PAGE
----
(CNN) -- The thousands of travelers who have been stuck at airports around the world because of the volcanic ash cloud over Europe will need more patience when airliners are cleared to fly.
The huge backlog of passengers combined with flights that are already full means they may not be going home anytime soon.
It could take three to six days for airline operations to get back to normal, said Giovanni Bisignani, the director general and CEO of the International Air Transport Association, on Monday.
The group represents 230 airlines all over the world and has been a vocal critic of how European governments have handled the crisis.
"Even if they opened European airspace tomorrow, the majority of passengers should not expect to get on the first flight out in the morning," added Steve Lott, the group's head of communications for North America.
"An international airline system is such a carefully orchestrated network that any disruption, especially of this size, is really going to take many days for operations to get back to normal."
Adding to the problem will be the passengers who are scheduled to fly on the dates when normal service resumes and who will have the priority to travel.
If airlines bump booked passengers in order to accommodate stranded ones, the bumped travelers would require hotel accommodations and would be entitled to compensation, said David Henderson, a spokesman for the Association of European Airlines.
"There would be very, very big bills doing that," Henderson said.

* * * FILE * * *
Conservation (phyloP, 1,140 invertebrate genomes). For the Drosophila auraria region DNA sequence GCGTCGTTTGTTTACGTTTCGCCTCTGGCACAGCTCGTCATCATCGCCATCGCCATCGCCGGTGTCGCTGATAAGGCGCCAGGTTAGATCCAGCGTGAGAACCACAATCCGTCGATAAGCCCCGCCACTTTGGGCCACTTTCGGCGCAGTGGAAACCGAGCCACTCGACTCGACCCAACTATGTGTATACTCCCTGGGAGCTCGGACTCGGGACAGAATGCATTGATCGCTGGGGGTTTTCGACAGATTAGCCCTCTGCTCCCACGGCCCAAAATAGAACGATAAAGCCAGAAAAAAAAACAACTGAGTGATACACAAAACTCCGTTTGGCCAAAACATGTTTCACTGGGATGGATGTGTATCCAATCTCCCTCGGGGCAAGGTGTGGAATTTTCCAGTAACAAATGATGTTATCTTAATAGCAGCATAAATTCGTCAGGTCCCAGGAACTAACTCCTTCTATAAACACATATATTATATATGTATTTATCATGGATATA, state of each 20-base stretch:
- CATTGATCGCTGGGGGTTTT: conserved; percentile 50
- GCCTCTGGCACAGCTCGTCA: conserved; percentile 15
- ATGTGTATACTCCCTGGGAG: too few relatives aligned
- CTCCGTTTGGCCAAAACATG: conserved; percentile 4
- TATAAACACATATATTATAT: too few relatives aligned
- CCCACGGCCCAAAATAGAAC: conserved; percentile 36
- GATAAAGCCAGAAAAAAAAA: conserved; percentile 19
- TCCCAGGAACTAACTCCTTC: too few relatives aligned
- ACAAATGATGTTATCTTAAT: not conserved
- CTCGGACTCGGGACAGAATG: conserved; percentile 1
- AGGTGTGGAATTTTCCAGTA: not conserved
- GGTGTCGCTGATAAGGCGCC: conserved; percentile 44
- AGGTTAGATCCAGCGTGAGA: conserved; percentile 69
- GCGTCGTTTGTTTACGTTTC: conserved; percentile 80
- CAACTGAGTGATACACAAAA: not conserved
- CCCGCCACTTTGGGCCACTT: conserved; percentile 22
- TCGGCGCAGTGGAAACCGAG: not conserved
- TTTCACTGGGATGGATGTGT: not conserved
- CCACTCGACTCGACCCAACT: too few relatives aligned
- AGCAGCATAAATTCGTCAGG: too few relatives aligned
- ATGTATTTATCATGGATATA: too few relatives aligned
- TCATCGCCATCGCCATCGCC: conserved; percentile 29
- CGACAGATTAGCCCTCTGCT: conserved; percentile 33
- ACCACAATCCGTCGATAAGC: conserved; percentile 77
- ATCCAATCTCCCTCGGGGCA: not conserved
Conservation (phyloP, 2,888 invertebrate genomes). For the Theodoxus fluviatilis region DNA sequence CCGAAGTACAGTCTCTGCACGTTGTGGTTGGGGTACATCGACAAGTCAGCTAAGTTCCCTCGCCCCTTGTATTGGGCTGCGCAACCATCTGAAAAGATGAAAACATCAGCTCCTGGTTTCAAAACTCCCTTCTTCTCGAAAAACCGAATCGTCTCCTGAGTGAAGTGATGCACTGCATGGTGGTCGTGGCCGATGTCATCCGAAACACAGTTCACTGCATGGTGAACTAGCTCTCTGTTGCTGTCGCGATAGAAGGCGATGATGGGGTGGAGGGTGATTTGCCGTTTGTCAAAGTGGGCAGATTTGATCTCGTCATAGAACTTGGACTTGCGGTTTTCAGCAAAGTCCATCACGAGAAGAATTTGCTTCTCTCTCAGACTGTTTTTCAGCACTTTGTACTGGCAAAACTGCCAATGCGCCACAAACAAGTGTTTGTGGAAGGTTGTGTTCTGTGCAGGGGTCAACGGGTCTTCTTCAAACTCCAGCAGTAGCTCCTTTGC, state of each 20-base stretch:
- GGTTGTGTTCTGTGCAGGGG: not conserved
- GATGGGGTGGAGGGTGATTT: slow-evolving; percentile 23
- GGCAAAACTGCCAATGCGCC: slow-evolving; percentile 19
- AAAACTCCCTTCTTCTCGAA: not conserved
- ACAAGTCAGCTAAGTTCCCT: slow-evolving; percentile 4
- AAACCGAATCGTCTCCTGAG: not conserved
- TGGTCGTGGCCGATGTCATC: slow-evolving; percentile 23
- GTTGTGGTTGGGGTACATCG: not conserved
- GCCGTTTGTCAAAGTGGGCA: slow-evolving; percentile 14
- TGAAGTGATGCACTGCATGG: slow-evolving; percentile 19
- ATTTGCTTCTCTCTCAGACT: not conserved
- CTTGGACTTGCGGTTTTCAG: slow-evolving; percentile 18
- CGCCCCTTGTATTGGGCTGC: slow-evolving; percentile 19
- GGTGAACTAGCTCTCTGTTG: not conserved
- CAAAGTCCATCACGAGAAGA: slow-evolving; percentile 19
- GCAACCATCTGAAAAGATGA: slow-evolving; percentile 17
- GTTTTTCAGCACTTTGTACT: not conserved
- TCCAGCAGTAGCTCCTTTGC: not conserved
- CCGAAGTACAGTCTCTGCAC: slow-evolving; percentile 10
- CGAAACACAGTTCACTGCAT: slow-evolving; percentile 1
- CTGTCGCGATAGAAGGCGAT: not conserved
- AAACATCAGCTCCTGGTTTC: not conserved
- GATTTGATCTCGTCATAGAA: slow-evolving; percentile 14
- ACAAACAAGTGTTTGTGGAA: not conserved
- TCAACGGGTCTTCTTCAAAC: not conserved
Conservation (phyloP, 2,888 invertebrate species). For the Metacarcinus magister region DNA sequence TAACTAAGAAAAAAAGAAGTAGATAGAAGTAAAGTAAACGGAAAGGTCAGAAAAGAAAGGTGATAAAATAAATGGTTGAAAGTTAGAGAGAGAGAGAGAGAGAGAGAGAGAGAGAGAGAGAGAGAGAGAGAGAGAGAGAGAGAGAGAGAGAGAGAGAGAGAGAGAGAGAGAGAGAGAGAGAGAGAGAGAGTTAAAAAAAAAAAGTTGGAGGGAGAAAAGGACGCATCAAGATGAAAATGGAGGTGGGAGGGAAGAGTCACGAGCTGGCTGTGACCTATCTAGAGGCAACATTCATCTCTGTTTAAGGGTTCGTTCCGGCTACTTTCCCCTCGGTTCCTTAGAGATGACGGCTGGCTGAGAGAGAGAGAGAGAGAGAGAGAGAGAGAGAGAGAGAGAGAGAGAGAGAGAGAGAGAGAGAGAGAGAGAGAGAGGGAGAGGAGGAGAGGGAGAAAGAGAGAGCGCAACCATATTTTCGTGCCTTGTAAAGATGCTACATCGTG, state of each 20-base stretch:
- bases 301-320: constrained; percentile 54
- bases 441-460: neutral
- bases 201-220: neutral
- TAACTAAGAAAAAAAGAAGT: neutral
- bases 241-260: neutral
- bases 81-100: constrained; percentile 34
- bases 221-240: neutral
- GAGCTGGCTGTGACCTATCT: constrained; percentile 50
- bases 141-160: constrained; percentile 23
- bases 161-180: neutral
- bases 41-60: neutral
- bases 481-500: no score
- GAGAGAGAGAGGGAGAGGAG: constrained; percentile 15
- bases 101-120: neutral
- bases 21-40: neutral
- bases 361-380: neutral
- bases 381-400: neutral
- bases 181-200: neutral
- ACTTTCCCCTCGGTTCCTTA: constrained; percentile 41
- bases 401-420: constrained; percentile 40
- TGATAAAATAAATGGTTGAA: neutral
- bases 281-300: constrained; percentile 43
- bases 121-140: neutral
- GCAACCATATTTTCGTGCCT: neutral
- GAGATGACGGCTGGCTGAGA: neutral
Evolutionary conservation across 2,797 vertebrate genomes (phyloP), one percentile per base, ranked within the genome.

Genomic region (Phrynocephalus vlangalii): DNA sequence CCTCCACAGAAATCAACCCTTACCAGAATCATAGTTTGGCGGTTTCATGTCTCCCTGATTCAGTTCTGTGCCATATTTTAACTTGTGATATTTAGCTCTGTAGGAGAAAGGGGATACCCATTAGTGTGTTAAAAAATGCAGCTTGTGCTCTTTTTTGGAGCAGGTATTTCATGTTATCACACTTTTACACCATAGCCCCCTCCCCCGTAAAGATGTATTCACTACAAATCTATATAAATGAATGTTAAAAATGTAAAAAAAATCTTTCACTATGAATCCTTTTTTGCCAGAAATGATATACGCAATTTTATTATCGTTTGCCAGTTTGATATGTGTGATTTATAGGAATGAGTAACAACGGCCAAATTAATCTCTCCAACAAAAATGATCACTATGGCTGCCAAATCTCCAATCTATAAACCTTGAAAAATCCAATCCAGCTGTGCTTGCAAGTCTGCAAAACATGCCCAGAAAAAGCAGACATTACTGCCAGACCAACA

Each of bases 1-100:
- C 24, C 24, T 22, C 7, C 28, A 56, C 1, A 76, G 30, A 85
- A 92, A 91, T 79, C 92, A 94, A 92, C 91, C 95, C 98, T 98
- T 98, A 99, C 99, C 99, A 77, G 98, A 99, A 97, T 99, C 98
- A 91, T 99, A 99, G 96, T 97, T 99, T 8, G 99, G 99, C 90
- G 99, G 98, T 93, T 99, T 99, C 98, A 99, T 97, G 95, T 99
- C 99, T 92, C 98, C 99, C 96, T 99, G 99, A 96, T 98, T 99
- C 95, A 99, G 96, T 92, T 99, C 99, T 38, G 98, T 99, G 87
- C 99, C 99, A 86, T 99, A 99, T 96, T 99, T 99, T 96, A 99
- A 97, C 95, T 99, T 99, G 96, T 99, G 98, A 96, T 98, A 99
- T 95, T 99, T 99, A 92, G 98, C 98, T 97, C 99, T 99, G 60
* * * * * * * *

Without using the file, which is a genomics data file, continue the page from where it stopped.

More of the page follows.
The scenario of booked passengers being kicked off to make room for stuck travelers when flights resume is unlikely. Those who have a confirmed seat are going to get on their flights, Lott said.
Airlines have several options to try to clear the backlog. Major carriers may have the flexibility to add more flights or put larger aircraft on regular routes, Lott said.
Delta, for example, is in the process of scheduling more flights so it can start getting passengers out as quickly as possible, spokesman Anthony Black said. He could not estimate how long it would take the airline to deliver its stuck passengers to their destinations.
Meanwhile, Germany's Lufthansa -- which has 27 planes on the ground in North America -- is hoping to add flights "as soon as we can," spokeswoman Jennifer Janzen said.
"The main priority now is to work with the aircraft that we currently have on the ground and all over the world and get those back into some sort of rotation," Janzen said. "This is worse than 9/11 for us."
Lufthansa is also focusing on the passengers who are in transit and have been stuck in North America for the past few days, Janzen added.
Meanwhile, air travelers are being urged to stay informed and plan on being stuck for a little while longer.
"I would say to any passenger stranded: Do not immediately rush to the airport because you believe your airline is back in the air," said CNN's Richard Quest, a business travel specialist who is himself stuck in New York.
"Check the Web sites, call the call centers and wait. ... You do know you will get home at some point."